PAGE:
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Animation Features Movies

Lightyear

Director – Angus MacLane – 2021 – US – Cert. PG – 107m

**1/2

Stranded on a hostile planet, Buzz Lightyear sets out on a series of missions which eventually lead to his first confrontation with the evil Emperor Zurg – plays in the Annecy Animation Festival 2022 which is taking place in a 100% on-site edition this year right now as a Screening Event on Friday, June 17th, and opens in UK cinemas the same day.

A caption at the start explains that this was the favourite film of child protagonist Andy (from Pixar’s Toy Story franchise) and the reason he got a Buzz Lightyear toy in the first place. Other than that, though, this is a completely separate and self-enclosed film.

As the literal meaning of its title implies, Lightyear delivers a narrative that races through vast periods of time at a stretch, so that we and ace space pilot Buzz Lightyear (voice: Chris Evans) and his colleague Alisha Hawthorne (voice: Uzo Aduba) land their spaceship on an unexplored planet which turns out to be populated with hostile life-forms, specifically (1) plant tendrils which burst out of the planet’s surface and try to drag anything they can back under the ground and (2) giant, flying bugs.… Read the rest

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Features Live Action Movies

Men

Director – Alex Garland – 2022 – UK – Cert. 15 – 100m

***

An urban woman dealing with separation and bereavement encounters several men with the same face in an English village – out in cinemas on Wednesday, June 1st

A face passes before the eyes of Harper (Jessie Buckley) as her husband James (Paapa Essiedu) falls to his death from the balcony above their London flat. It’s the Spring. She drives to a house in the country – strictly speaking, in a small rural village – which she’s rented for two weeks to get away from it all.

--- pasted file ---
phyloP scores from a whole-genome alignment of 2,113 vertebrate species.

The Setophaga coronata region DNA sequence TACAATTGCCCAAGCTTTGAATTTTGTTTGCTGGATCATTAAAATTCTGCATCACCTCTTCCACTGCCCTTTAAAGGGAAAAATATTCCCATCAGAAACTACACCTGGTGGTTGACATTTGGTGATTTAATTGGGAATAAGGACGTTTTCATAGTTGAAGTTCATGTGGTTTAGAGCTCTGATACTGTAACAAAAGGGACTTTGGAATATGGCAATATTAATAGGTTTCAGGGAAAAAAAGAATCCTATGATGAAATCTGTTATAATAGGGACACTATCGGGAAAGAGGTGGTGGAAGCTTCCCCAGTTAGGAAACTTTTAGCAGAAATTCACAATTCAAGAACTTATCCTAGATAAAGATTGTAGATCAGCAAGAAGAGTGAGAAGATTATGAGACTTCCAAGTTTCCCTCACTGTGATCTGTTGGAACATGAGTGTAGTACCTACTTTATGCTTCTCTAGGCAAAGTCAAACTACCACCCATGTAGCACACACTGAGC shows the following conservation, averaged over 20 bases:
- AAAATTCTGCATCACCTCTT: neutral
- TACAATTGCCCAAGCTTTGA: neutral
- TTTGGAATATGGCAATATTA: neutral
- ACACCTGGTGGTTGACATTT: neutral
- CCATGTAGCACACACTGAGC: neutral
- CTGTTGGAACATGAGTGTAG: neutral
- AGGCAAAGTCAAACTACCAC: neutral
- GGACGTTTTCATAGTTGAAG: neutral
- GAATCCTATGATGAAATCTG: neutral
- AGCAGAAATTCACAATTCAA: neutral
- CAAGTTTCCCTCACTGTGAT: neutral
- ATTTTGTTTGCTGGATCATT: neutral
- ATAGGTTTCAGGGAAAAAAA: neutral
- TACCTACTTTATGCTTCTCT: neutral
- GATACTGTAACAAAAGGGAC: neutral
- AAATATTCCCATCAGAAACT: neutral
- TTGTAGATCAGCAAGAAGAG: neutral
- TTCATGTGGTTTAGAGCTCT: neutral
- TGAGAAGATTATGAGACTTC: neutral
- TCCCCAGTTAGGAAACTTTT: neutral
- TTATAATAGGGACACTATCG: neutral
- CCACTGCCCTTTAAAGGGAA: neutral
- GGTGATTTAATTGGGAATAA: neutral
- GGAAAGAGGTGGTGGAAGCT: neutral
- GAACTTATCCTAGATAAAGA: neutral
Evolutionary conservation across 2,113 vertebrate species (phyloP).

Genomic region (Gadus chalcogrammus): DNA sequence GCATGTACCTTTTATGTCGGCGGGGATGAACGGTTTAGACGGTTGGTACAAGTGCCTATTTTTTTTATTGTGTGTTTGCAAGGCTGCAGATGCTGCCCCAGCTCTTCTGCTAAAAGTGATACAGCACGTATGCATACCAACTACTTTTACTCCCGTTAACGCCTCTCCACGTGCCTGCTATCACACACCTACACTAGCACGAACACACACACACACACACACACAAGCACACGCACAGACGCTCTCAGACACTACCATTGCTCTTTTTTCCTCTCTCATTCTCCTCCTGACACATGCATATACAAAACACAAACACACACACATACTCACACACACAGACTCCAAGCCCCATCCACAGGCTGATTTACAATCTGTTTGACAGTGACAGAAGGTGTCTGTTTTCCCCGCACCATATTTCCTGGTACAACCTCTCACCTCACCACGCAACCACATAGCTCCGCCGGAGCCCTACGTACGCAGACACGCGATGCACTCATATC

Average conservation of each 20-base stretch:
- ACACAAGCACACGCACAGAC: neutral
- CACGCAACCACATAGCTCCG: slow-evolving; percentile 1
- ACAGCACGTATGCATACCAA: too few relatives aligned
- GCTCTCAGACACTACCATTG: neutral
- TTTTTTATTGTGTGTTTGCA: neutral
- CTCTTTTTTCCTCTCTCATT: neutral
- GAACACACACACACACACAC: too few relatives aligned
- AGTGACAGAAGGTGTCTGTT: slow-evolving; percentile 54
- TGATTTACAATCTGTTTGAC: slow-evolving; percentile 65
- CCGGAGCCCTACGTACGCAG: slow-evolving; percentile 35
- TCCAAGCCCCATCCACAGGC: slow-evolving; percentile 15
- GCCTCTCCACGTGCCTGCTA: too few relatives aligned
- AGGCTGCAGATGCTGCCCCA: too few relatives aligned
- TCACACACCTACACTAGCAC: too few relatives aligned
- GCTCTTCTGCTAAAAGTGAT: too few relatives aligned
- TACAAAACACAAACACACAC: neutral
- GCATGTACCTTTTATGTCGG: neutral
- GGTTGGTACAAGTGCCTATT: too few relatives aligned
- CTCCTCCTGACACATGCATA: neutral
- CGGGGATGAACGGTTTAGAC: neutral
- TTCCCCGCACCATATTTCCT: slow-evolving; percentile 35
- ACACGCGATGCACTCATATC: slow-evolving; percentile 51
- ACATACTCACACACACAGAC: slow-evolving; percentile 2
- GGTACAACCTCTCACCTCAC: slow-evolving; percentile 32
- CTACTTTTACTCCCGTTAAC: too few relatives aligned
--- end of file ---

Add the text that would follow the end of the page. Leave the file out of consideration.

There, she meets well-to-do landlord Geoffrey (Rory Kinnear) who shows her round the property and hands over the keys. He’s an affable and chivalrous sort of chap who insists of bringing her bags in from the car and can’t stop talking; he might have walked straight in from the previous century or even the one before. He mentions that the TV reception can be a bit iffy, especially when it’s raining, and also recommends a visit to the village pub.

She’s glad when he’s left and promptly calls her partner Riley (Gayle Rankin), who she will be in touch with this way on and off throughout the narrative and who will eventually drive over to see her, the only time we ever see Riley in the flesh.… Read the rest

Categories
Features Live Action Movies

La Mif

Director – Fred Baillif – 2021 – Switzerland – Cert. 15 – 110m

*****

The lives of inmates in a girls’ care home, and the working lives of the staff who look after them – out in UK & Irish cinemas on Friday, February 25th

This ‘docudrama’ (for want of a better term) follows the residents of a Geneva care home for vulnerable young people.

Screaming blue murder, a young woman is escorted from the premises by a policewoman.

Lora (Claudia Grob), the manager of this care home, returns after time off to say “hi” to the girls. (The fact of her returning is thrown in to the narrative almost casually at this point; only later does its significance become apparent.) These girls are vulnerable children in the State’s care, and Lora feels like a mother to them. They, in turn, refer to the home – meaning themselves and the other girls, with their support workers on hand in the background as sort of substitute parents – as La Mif (French slang for “the family”; literally, “The Fam”).

Novinha (Kassia Da Costa) is a sassy, pushy teenager who talks frankly about sex, And everything else. Audrey (Anaïs Uldry) – the arrested girl from the opening – has been caught having sex with a boy three years younger than her; after this, the centre is turned into a home for girls only.… Read the rest